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How to survive the next recession

  1. iStock_MaleraPaso
    Francois Badenhorst

    Francois Badenhorst Deputy Editor Staff Member

    Posts: 86 Likes: 16
    5 |

    Arguably one of the foremost features of our variety of capitalist economy is ‘boom and bust’. It’s such a staple that economists even call it ‘the business cycle’.

    The term describes a process of economic expansion and contraction that occurs repeatedly. The Austrian School of Economics (von Mises and the boys) would wince at the idea that boom and bust are inevitable. But, the fact is, as our economy operates now, it has been for decades.

    For people who’ve been in business long enough, they’ll know that every boom is bookended by a bust. Or as the UKBFer Talay put it: “When the reaper comes around again.”

    To channel Blue Oyster Cult, it’s this fear of the reaper that prompted Kiwi1234 to ask: “I'm wondering if anyone would be willing to share any lessons from owning a business in the recession?”

    The UK’s last recession kicked off in Spring 2008. Truly, the only thing that seemed to bloom that Spring was the unemployment rate. The economy shrank by 5% in 2009 and the recession dragged on for six quarters (an unparalleled streak in the Office for National Statistics’ records.) As far as economic reapers go, 2008 was a remarkably cruel one.

    The biggest lesson from this mess? According to UKBF member Pentel, it’s about using the boom to prepare. “Been in business since 1979, so have been through a few [recessions],” he says. “We have found that the companies that disappear tend to be the fast growing, minimal margin, maximum borrowing, no reserves companies who rely on turnover to keep the continued support of their bank.”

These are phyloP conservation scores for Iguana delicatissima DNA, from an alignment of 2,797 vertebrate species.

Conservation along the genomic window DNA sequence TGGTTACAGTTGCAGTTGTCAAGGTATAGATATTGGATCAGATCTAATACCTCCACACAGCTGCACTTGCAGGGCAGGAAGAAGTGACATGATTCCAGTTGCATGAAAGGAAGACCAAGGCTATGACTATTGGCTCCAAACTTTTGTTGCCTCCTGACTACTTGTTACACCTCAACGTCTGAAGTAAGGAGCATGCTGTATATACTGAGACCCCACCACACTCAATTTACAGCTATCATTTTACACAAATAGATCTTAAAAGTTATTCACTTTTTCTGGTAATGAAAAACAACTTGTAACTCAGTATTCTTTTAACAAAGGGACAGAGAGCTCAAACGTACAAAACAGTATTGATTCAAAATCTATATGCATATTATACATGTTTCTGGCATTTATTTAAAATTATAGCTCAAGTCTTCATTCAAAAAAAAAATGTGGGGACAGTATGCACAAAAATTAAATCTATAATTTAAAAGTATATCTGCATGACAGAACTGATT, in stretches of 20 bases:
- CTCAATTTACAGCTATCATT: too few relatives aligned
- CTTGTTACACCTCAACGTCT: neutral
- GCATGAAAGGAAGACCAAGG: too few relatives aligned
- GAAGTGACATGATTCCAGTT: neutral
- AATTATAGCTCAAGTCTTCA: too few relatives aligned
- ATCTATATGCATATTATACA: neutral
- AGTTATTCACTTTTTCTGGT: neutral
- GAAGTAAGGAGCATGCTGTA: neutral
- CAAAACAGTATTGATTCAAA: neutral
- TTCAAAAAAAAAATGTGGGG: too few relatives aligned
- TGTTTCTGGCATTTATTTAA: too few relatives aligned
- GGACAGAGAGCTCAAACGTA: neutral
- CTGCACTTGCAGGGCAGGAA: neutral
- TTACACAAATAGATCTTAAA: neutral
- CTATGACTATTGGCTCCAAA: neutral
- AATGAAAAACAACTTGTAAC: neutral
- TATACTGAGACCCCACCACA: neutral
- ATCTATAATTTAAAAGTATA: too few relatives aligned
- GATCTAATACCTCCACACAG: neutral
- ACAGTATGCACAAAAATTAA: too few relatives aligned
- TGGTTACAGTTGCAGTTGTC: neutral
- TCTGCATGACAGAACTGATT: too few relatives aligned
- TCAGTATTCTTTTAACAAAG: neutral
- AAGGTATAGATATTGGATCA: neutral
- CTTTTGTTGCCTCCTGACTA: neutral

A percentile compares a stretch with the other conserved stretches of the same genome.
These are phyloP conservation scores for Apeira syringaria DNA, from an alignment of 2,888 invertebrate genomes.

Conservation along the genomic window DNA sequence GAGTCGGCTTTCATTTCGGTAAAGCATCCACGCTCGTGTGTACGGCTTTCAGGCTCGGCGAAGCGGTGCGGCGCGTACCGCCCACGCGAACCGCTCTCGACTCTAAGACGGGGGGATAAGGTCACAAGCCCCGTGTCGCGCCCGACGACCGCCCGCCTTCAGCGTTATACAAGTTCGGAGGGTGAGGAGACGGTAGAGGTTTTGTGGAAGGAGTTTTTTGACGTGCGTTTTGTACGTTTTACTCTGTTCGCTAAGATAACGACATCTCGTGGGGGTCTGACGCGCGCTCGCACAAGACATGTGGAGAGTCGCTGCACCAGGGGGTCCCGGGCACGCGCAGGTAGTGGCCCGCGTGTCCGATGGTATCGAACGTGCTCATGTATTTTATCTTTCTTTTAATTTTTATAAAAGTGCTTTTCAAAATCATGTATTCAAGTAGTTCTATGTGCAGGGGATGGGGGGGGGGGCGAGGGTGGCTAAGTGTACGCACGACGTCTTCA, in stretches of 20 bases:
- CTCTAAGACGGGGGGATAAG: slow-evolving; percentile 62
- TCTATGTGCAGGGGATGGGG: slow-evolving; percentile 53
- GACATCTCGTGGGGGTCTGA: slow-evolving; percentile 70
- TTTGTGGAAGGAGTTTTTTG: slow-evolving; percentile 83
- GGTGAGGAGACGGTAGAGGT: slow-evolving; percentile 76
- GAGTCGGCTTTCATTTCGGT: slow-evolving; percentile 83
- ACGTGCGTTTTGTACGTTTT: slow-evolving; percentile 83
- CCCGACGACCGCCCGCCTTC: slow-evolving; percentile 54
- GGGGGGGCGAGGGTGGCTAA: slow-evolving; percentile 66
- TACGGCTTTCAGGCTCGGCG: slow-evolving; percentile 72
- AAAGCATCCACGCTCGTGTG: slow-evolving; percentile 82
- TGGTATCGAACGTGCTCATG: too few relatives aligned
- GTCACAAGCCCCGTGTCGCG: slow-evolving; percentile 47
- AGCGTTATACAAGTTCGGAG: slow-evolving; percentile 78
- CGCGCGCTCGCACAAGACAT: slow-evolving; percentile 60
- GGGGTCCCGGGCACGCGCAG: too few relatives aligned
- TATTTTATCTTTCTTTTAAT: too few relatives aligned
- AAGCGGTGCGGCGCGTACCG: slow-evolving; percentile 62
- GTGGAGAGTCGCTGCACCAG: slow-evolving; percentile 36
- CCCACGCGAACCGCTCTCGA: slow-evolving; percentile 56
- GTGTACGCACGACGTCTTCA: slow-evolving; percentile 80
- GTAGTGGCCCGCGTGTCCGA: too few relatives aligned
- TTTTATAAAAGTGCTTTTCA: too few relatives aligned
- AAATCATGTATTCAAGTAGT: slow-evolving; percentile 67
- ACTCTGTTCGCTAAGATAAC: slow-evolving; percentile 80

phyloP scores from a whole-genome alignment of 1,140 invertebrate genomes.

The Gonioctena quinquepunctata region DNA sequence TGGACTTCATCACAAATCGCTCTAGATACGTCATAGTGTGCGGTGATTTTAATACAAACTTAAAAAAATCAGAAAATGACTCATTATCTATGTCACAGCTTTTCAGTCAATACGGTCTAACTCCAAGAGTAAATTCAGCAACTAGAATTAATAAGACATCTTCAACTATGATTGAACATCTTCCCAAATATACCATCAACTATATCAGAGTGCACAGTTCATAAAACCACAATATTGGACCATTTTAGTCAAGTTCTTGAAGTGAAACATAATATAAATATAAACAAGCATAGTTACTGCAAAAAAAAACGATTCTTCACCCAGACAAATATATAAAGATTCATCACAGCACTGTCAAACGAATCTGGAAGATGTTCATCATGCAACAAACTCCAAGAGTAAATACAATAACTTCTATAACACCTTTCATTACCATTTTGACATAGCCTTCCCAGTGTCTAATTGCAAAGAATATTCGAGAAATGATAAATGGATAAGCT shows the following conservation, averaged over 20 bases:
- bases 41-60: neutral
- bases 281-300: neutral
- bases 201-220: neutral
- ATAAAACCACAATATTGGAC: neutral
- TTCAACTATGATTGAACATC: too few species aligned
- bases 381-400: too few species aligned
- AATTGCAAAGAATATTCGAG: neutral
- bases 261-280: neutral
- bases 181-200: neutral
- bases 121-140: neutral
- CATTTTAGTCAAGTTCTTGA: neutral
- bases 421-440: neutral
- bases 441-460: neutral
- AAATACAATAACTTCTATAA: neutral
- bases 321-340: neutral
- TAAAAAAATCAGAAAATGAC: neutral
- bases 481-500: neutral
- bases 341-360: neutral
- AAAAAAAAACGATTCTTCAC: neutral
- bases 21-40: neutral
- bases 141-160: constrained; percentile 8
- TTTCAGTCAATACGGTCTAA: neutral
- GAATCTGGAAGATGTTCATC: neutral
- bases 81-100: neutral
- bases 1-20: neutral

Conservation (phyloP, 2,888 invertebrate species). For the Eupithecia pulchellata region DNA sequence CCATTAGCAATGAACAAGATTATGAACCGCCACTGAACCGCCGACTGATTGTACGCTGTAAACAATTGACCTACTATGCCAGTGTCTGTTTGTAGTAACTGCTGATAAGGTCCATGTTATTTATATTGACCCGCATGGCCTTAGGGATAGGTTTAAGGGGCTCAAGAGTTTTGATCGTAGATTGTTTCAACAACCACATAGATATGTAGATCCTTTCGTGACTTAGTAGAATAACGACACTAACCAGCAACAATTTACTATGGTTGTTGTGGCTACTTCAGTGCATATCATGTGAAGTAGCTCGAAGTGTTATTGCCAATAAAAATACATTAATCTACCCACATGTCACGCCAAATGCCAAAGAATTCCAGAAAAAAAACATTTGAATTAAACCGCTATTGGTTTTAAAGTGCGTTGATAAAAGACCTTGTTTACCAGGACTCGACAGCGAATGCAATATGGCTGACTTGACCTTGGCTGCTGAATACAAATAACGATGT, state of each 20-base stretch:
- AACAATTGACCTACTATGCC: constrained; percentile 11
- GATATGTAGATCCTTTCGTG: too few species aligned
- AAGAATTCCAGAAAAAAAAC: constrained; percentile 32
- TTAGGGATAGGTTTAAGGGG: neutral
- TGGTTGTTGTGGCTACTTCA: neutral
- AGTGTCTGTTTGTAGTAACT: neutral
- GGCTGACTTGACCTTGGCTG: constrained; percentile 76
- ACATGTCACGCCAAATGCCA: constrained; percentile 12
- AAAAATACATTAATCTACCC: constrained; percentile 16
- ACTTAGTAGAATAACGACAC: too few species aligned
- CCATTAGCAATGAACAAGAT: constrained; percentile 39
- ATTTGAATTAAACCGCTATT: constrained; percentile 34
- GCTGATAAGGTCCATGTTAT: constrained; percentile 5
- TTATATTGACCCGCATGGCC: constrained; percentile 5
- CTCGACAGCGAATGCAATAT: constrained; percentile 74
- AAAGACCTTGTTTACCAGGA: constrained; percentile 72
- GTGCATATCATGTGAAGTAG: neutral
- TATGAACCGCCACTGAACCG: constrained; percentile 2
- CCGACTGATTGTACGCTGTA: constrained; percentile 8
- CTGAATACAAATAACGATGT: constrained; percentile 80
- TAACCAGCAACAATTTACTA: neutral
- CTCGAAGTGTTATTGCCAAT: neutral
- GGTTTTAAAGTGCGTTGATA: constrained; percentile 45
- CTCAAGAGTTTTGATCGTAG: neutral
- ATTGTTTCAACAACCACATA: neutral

When he spoke to UKBF’s sister site BusinessZone recently, Basecamp co-founder David Heinemeier Hansson offered the same thoughts. DHH, as he’s known, helped build Basecamp with a militant pragmatism that eschewed investment and borrowing. If you’re not making a profit and you’re not sustaining yourself, he said, then you’re at the whims of the banks or investors. “If you’ve got nothing else to fall back on, it’s going to be a hard landing.”

    The same lessons are advocated by UKBF’s membership. Any business that’s just clinging on, artificially maintained through credit, will likely struggle during the next, inevitable, recession. As Pentel says: “For me, it has always been: minimise the borrowing, protect the margin, have a reserve and grow within our means.”

    UKBF stalwart The Byre puts it even more directly: “Recessions are bad for companies that are in debt.” But, he notes, it’s not a complete write-off. “Recessions are good buying opportunities, especially if interest rates go sky-high and property gets cheap.”

    But ultimately it comes down to disaster prep. As grim as it may sound to be constantly prepared for the worst, a healthy degree of circumspection also comes with its own joys. As Mitch3473 explains: surviving a lean year makes the goods times a lot better. “If you can do it in a recession and succeed you should be laughing.”